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Toxins 2016, 8(11), 337;

Impact of Dendrimer Terminal Group Chemistry on Blockage of the Anthrax Toxin Channel: A Single Molecule Study

Department of Biology, The Catholic University of America, Washington DC, WA 20064, USA
Author to whom correspondence should be addressed.
Academic Editor: Holger Barth
Received: 18 October 2016 / Revised: 7 November 2016 / Accepted: 7 November 2016 / Published: 15 November 2016
(This article belongs to the Special Issue Novel Pharmacological Inhibitors for Bacterial Protein Toxins)
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Nearly all the cationic molecules tested so far have been shown to reversibly block K+ current through the cation-selective PA63 channels of anthrax toxin in a wide nM–mM range of effective concentrations. A significant increase in channel-blocking activity of the cationic compounds was achieved when multiple copies of positively charged ligands were covalently linked to multivalent scaffolds, such as cyclodextrins and dendrimers. Even though multivalent binding can be strong when the individual bonds are relatively weak, for drug discovery purposes we often strive to design multivalent compounds with high individual functional group affinity toward the respective binding site on a multivalent target. Keeping this requirement in mind, here we perform a single-channel/single-molecule study to investigate kinetic parameters of anthrax toxin PA63 channel blockage by second-generation (G2) poly(amido amine) (PAMAM) dendrimers functionalized with different surface ligands, including G2-NH2, G2-OH, G2-succinamate, and G2-COONa. We found that the previously reported difference in IC50 values of the G2-OH/PA63 and G2-NH2/PA63 binding was determined by both on- and off-rates of the reversible dendrimer/channel binding reaction. In 1 M KCl, we observed a decrease of about three folds in k o n and a decrease of only about ten times in t r e s with G2-OH compared to G2-NH2. At the same time for both blockers, k o n and t r e s increased dramatically with transmembrane voltage increase. PAMAM dendrimers functionalized with negatively charged succinamate, but not carboxyl surface groups, still had some residual activity in inhibiting the anthrax toxin channels. At 100 mV, the on-rate of the G2-succinamate binding was comparable with that of G2-OH but showed weaker voltage dependence when compared to G2-OH and G2-NH2. The residence time of G2-succinamate in the channel exhibited opposite voltage dependence compared to G2-OH and G2-NH2, increasing with the cis-negative voltage increase. We also describe kinetics of the PA63 ion current modulation by two different types of the “imperfect” PAMAM dendrimers, the mixed-surface G2 75% OH 25% NH2 dendrimer and G3-NH2 dendron. At low voltages, both “imperfect” dendrimers show similar rate constants but significantly weaker voltage sensitivity when compared with the intact G2-NH2 PAMAM dendrimer. View Full-Text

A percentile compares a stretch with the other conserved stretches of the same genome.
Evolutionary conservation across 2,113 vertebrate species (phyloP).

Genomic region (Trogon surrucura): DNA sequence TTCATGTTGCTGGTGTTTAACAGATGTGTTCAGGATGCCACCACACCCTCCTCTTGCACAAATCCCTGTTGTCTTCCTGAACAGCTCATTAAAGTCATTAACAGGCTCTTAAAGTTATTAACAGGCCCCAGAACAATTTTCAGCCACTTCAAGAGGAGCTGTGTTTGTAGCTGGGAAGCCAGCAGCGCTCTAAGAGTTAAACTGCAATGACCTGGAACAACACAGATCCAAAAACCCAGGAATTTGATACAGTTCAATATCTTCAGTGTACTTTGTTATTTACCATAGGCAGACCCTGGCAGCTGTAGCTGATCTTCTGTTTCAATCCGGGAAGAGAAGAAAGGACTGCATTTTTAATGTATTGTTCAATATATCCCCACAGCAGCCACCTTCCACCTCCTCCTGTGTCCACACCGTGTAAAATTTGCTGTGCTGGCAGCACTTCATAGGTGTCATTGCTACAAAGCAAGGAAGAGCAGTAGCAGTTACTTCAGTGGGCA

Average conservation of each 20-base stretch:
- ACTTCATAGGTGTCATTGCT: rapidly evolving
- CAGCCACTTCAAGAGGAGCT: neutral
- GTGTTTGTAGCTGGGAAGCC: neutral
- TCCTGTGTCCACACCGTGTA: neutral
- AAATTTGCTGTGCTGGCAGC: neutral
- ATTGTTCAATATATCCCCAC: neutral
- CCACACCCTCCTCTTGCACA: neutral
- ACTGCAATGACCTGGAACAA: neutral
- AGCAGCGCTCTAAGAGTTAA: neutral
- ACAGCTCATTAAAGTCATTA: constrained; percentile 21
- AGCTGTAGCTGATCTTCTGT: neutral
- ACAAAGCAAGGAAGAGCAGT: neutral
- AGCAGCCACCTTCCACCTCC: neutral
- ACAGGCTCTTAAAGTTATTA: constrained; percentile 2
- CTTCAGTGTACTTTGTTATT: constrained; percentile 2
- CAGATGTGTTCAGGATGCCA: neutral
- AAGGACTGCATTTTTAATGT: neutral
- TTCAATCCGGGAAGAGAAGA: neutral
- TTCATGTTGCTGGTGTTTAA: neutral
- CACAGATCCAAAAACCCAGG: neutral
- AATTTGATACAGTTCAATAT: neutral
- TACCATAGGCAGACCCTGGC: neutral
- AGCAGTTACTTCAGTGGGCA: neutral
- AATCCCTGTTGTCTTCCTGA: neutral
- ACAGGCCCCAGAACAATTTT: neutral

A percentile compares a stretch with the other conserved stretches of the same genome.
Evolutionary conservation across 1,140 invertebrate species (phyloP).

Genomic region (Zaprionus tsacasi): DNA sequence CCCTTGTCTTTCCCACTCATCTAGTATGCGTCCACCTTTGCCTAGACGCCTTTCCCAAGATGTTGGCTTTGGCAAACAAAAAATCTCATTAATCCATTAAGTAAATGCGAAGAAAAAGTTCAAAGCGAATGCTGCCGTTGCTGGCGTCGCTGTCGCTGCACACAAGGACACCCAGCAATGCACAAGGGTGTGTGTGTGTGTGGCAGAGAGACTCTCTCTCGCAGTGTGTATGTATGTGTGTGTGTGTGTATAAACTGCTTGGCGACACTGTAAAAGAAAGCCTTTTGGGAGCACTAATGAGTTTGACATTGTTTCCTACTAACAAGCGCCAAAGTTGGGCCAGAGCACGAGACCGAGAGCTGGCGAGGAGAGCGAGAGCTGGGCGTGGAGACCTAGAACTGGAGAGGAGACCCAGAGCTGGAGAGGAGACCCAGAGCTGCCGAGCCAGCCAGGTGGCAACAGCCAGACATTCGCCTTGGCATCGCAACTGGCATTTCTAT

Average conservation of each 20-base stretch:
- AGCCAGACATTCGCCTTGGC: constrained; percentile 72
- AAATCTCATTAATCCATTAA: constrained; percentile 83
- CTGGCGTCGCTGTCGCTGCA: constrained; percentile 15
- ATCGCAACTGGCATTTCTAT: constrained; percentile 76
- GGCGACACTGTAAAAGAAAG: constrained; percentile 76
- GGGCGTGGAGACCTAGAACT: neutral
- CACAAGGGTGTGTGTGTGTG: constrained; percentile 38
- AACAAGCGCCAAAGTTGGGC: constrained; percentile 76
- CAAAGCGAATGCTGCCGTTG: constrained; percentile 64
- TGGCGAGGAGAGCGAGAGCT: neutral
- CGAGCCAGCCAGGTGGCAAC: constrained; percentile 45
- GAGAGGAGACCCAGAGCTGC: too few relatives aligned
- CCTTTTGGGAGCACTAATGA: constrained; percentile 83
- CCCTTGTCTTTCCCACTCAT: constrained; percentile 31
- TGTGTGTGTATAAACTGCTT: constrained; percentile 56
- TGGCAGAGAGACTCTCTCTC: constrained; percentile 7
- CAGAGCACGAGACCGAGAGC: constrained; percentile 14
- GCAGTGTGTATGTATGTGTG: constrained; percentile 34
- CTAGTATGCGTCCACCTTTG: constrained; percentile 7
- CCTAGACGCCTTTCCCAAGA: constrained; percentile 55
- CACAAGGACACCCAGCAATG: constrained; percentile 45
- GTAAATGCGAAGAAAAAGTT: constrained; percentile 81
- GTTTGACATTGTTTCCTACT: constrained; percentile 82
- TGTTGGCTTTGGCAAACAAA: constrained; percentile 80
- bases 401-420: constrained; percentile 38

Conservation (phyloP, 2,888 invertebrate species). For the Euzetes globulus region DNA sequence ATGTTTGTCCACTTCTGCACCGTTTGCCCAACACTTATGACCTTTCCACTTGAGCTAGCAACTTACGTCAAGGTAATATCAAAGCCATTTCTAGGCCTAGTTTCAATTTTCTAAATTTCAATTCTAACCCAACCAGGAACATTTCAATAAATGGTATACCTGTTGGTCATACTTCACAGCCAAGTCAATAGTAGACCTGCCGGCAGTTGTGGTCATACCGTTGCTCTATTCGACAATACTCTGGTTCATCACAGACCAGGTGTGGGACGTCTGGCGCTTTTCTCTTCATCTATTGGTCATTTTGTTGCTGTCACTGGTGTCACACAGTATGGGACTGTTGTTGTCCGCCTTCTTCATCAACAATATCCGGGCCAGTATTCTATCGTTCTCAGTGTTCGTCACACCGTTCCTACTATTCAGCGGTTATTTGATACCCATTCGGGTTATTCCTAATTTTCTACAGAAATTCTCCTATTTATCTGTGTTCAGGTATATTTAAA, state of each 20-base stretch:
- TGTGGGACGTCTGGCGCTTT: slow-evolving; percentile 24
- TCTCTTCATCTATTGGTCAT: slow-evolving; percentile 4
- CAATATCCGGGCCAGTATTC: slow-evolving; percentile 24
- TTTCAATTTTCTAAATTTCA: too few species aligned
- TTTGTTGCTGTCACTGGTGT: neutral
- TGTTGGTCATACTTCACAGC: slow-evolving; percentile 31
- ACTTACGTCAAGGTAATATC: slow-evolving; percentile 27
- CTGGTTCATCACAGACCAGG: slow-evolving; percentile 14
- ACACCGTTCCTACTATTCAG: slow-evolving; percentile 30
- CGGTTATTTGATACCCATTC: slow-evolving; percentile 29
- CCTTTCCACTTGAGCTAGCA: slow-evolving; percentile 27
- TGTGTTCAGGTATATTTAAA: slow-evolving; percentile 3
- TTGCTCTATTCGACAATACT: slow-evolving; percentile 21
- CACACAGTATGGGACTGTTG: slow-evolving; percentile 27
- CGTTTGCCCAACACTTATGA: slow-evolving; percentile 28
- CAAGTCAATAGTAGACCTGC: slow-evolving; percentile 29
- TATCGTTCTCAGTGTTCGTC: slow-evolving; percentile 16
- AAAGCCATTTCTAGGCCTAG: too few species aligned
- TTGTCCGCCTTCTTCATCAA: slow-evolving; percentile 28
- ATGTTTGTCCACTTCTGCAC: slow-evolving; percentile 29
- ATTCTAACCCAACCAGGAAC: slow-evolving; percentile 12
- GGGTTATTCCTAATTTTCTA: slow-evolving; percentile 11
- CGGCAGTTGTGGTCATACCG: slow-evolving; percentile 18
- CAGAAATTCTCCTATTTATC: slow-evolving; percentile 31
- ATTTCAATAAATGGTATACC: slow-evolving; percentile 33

Keywords: multivalency; planar lipid bilayer technique; Bacillus anthracis; protective antigen; pore blockage multivalency; planar lipid bilayer technique; Bacillus anthracis; protective antigen; pore blockage

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Yamini, G.; Kalu, N.; Nestorovich, E.M. Impact of Dendrimer Terminal Group Chemistry on Blockage of the Anthrax Toxin Channel: A Single Molecule Study. Toxins 2016, 8, 337.

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